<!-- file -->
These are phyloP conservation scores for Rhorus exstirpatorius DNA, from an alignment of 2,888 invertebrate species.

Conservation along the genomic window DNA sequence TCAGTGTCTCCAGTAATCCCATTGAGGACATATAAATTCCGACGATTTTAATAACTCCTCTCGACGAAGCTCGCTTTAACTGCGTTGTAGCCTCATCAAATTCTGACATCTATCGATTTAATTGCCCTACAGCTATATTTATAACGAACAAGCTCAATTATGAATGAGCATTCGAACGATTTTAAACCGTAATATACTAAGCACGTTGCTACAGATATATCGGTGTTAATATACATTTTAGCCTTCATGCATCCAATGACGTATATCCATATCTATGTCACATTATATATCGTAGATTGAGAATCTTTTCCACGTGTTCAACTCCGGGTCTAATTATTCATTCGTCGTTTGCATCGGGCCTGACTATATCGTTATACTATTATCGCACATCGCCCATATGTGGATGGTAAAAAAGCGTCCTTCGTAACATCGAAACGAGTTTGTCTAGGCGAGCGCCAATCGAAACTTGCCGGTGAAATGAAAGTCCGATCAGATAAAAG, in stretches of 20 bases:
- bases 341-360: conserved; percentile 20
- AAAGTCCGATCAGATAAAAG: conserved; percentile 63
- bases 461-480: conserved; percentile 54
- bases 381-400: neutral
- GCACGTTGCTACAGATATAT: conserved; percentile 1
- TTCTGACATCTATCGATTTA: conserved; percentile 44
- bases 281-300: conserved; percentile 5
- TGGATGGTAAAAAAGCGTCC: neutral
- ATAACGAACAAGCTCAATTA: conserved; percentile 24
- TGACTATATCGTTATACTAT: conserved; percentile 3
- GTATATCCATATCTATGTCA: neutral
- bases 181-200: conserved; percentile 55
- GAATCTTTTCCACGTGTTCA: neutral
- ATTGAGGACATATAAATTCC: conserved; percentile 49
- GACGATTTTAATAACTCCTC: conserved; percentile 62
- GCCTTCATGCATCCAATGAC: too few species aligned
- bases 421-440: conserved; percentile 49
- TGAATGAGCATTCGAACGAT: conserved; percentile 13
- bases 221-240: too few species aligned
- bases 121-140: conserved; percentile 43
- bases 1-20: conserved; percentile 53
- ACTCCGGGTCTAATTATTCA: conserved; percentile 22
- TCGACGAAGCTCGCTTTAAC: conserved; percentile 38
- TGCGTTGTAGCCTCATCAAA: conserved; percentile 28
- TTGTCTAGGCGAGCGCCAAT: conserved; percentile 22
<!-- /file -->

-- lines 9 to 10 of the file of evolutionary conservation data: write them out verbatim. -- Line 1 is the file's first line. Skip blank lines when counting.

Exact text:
- bases 281-300: conserved; percentile 5
- TGGATGGTAAAAAAGCGTCC: neutral